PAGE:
b) Input EDR signal (102) may be gamma coded or PQ coded, which is typically signaled using source metadata (104). Step (220) may use the EOTF (as provided by metadata (104)) to reverse or undo the source display's conversion from code values to luminance. For example, if the input signal is gamma coded, then this step applies an inverse gamma function. If the input signal is PQ-encoded (e.g., according to SMPTE ST 2084), then this step applies an inverse PQ function. In practice, the linearization step (220) may be performed using three pre-computed 1-D Look-up tables (LUTs).

c) Step (225) converts the linearized signal (222) to a signal (227) in the LMS color space. Typically, this step is performed by a) translating the input to the XYZ color space using standard transforms, and then applying a 3×3 matrix to translate the signal from XYZ to LMS.

d) (Step 230). According to the Ebner paper, the traditional LMS to IPT color space conversion comprises applying first a non-linear power function to the LMS data and then applying a linear transformation matrix. While one can transform the data from LMS to IPT and then apply the PQ function to be in the IPT-PQ domain, in a preferred embodiment, in step (230) the traditional power function for a non-linear encoding of LMS to IPT is replaced with the PQ non-linear encoding. For example, the non-linear L, M, and S values are computed the same way as the V signal in equation (t2), where the Y signal is replaced by the linear L, M, or S component values. In some embodiments, a normalized version of PQ encoding may be used, wherein the step of equation (t3) may be omitted and the range of output PQ values is between 0 and 1. In some embodiments, alternative PQ encodings (e.g., as the one suggested by Stessen) may also be applied

e) Using a standard LMS to IPT 3×3 linear transform, step (235) completes the conversion of signal (102) to the IPT-PQ color space.

In some embodiments, the complete color transformation pipeline (e.g., 110) may be computed using a 3D LUT. Furthermore, in embodiments where the input signal is already in the IPT-PQ space, the input color space conversion (110) may be bypassed.

Color Volume Mapping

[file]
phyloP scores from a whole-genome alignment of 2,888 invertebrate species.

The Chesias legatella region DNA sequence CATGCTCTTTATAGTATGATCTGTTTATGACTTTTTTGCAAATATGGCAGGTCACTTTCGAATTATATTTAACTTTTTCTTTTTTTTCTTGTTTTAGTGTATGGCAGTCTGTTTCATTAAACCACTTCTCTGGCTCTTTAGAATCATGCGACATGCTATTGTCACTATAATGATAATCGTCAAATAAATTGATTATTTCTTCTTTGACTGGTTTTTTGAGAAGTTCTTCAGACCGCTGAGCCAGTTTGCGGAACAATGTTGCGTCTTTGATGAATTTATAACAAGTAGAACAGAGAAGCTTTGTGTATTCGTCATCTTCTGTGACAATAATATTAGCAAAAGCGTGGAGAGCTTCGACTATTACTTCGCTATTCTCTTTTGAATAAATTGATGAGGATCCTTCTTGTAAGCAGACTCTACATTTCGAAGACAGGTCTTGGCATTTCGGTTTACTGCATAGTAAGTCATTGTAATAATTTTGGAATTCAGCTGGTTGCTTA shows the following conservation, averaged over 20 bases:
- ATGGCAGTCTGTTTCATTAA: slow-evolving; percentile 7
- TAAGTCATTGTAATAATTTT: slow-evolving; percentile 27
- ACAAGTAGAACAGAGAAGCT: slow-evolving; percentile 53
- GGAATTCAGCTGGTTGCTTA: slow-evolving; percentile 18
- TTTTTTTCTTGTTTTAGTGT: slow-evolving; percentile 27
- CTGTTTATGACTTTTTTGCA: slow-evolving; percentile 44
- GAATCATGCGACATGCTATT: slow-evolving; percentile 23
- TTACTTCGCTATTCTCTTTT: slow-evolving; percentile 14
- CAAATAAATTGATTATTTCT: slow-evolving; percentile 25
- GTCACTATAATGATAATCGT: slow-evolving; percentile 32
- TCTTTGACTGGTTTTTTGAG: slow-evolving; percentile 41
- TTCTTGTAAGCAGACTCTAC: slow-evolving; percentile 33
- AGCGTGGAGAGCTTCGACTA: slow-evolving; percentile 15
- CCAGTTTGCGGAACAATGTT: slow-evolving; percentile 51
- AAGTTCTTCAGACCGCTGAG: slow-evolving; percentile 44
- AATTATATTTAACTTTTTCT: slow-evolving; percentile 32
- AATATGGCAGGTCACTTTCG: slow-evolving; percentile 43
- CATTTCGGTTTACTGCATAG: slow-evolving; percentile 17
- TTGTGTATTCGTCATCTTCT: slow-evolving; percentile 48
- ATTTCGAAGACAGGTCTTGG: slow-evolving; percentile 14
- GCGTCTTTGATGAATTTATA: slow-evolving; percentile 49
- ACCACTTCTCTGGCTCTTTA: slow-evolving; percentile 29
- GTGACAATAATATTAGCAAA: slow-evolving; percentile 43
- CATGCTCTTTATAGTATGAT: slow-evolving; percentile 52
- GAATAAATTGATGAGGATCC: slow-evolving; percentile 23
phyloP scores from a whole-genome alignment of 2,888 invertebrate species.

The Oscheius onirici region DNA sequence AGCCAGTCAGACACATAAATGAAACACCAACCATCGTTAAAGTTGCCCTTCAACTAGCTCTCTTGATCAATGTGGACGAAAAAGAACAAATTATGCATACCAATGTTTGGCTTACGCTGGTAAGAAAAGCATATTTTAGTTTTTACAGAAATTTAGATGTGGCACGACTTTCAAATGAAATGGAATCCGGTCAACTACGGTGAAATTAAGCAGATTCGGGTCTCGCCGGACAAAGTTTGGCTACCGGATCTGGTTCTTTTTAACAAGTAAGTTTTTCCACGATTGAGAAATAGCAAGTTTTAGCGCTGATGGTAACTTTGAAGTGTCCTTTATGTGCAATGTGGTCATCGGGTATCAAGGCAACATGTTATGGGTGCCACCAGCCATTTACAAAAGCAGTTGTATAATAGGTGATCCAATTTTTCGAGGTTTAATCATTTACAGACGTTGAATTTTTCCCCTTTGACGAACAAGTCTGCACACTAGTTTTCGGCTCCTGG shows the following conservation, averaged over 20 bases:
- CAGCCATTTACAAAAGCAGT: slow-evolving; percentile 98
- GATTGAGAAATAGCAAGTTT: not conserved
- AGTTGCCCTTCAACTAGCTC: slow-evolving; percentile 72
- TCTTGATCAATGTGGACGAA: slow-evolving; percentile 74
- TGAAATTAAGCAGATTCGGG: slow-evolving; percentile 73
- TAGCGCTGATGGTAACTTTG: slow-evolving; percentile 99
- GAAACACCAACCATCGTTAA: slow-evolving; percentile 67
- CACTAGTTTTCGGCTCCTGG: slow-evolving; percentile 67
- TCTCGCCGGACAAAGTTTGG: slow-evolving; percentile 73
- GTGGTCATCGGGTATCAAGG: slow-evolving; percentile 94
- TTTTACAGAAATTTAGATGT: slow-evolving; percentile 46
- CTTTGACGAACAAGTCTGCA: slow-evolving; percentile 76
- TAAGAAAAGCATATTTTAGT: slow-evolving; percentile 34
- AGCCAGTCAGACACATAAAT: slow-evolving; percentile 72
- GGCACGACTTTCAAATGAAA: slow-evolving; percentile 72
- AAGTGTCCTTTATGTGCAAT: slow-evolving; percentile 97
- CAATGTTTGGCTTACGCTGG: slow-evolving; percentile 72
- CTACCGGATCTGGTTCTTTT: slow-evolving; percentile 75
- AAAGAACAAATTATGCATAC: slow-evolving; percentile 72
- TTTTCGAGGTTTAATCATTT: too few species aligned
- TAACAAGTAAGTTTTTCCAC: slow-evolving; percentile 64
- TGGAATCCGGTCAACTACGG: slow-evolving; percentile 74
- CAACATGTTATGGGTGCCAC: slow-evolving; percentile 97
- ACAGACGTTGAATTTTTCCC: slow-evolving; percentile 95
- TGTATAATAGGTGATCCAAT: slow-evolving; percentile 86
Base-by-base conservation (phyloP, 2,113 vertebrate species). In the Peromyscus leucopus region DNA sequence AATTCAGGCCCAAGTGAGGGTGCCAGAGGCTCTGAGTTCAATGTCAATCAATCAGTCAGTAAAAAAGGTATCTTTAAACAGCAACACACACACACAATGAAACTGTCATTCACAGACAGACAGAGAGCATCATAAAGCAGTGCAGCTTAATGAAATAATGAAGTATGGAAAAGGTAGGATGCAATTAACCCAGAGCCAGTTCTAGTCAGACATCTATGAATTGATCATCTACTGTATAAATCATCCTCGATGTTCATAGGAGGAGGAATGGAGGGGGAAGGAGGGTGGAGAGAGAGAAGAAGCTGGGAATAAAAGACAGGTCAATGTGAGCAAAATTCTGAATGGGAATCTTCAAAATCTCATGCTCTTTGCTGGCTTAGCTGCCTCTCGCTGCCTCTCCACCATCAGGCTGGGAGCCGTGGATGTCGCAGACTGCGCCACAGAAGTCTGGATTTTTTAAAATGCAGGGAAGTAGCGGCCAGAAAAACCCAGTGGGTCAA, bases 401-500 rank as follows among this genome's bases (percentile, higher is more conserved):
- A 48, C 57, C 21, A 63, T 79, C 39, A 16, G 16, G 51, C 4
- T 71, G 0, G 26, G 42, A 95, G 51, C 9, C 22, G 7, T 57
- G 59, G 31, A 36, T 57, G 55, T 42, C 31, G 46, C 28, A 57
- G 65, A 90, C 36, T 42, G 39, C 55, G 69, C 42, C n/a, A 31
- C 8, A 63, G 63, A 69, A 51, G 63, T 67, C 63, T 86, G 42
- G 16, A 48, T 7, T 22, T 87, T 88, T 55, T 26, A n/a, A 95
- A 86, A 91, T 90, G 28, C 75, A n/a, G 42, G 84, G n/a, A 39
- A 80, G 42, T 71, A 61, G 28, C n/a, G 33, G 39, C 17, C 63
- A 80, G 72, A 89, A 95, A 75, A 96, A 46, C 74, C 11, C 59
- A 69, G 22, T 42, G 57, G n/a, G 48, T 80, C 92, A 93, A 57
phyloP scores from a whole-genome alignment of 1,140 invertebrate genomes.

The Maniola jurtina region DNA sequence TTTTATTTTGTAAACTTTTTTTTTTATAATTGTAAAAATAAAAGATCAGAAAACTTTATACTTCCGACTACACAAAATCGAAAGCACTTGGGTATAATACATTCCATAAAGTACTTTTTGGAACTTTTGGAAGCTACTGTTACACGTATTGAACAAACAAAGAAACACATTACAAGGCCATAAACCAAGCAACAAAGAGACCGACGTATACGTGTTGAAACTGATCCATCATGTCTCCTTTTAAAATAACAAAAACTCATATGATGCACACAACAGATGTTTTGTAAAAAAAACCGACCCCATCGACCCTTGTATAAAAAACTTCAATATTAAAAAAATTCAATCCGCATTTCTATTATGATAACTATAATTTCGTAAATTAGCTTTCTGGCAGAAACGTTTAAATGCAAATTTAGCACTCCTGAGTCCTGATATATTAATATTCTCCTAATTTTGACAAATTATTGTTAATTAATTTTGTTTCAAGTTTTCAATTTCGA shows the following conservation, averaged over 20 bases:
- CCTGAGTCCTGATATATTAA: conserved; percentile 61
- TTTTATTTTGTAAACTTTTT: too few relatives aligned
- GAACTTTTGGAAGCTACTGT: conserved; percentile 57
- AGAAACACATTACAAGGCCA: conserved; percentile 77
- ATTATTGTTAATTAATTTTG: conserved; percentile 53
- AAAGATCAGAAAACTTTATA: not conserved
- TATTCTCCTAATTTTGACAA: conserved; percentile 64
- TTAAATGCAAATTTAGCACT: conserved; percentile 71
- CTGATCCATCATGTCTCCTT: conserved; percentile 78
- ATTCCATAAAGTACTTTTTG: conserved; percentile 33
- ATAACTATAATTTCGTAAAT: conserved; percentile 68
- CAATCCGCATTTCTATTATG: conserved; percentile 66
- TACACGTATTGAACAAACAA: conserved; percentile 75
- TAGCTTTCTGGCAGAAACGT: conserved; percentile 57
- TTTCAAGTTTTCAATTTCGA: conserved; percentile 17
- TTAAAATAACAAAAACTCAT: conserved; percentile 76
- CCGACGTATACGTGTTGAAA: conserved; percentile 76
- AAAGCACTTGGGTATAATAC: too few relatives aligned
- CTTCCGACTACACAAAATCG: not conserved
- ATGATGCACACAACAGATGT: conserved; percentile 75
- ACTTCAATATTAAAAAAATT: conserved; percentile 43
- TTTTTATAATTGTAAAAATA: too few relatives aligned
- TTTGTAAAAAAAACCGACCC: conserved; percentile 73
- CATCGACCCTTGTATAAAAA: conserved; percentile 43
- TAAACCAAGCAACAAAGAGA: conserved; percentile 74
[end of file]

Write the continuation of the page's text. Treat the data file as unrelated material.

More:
After the color transformation step (110), the intensity (IO) and chroma (P/T) of signal VIL (112) needs to be mapped to fit within the constraints of the target display. FIG. 3 depicts an example implementation of a color volume mapping process (115) according to an embodiment. The first part of the color volume mapping process (115) determines an amount to darken the colors based on both their saturation and their intensity. In an embodiment, without limitation, a metric of saturation S may be computed as the sum of the square of the chroma components, or
S=P 2 +T 2.  (1)

Tone mapping function (310) applies a non-linear mapping to the intensity IO (302) of the input data VIL (112) to generate tone-mapped intensity data Im (314) (e.g., ImT(IO)). An example non-linear mapping transform is described by A. Ballestad et al., in U.S. Pat. No. 8,593,480, (to be referred as the '480 patent), titled “Method and apparatus for image data transformation,” which is incorporated herein by reference in its entirety.

According to the '480 patent, an example transfer function for non-linear mapping may be denoted as

Y out = ( C 1 + C 2 Y in Slope 1 + C 3 Y in Slope ) Rolloff , ( 2 )
where C1, C2, and C3 are constants, Yin is the input value for a color channel (e.g., IO), Yout is the output value for the color channel, and Slope and Rolloff are parameters. This transfer function is an example of a parameterized sigmoidal tone curve function. The exponent Slope specifies the desired contrast at the midpoint. It may be derived from the ratio between source and target displays to allow for slightly higher contrast for darker images. The exponent Rolloff determines how sharply the curve rolls off in the top and the bottom of the curve. A smaller value results in a sharper roll off. Parameters C1, C2, and C3 are determined based on the definition of three anchor points, which in turn are defined based on the brightness characteristics of the reference (or source) display, which are typically extracted from input metadata (104), and the brightness characteristics of the target display, which are typically already known to the processor performing the display management process via target metadata (106).